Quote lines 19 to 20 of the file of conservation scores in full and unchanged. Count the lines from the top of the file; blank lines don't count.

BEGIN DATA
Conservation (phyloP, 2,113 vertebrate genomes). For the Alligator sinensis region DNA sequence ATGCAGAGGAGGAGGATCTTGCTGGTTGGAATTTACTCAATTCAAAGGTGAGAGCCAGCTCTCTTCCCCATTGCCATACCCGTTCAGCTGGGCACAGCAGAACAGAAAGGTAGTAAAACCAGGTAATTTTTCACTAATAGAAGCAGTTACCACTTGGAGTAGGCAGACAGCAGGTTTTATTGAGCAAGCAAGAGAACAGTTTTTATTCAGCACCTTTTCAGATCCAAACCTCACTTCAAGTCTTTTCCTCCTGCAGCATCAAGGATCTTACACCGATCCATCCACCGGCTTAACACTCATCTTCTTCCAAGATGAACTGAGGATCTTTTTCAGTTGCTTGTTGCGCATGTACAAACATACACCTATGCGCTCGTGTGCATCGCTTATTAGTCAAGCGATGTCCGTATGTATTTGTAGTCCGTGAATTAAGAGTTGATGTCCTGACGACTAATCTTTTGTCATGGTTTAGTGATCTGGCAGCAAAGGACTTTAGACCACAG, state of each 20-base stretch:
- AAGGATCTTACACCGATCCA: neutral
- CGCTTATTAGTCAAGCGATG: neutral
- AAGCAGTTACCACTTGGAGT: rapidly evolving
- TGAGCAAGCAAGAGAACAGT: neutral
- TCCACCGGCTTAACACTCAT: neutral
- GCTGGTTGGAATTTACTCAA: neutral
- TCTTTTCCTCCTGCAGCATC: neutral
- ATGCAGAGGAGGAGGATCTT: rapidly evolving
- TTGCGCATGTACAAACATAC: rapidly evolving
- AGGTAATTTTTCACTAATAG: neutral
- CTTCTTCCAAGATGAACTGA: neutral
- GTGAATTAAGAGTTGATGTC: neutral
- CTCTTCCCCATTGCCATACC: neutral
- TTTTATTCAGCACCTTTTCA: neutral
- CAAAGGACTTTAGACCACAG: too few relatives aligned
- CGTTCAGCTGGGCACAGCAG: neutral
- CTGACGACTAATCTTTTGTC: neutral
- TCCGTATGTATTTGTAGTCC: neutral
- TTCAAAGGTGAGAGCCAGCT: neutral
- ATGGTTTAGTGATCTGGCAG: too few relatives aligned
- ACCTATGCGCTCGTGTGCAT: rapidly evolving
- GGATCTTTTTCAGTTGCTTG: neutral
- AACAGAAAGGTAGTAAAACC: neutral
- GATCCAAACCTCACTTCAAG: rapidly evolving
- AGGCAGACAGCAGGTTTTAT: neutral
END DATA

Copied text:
- TCCGTATGTATTTGTAGTCC: neutral
- TTCAAAGGTGAGAGCCAGCT: neutral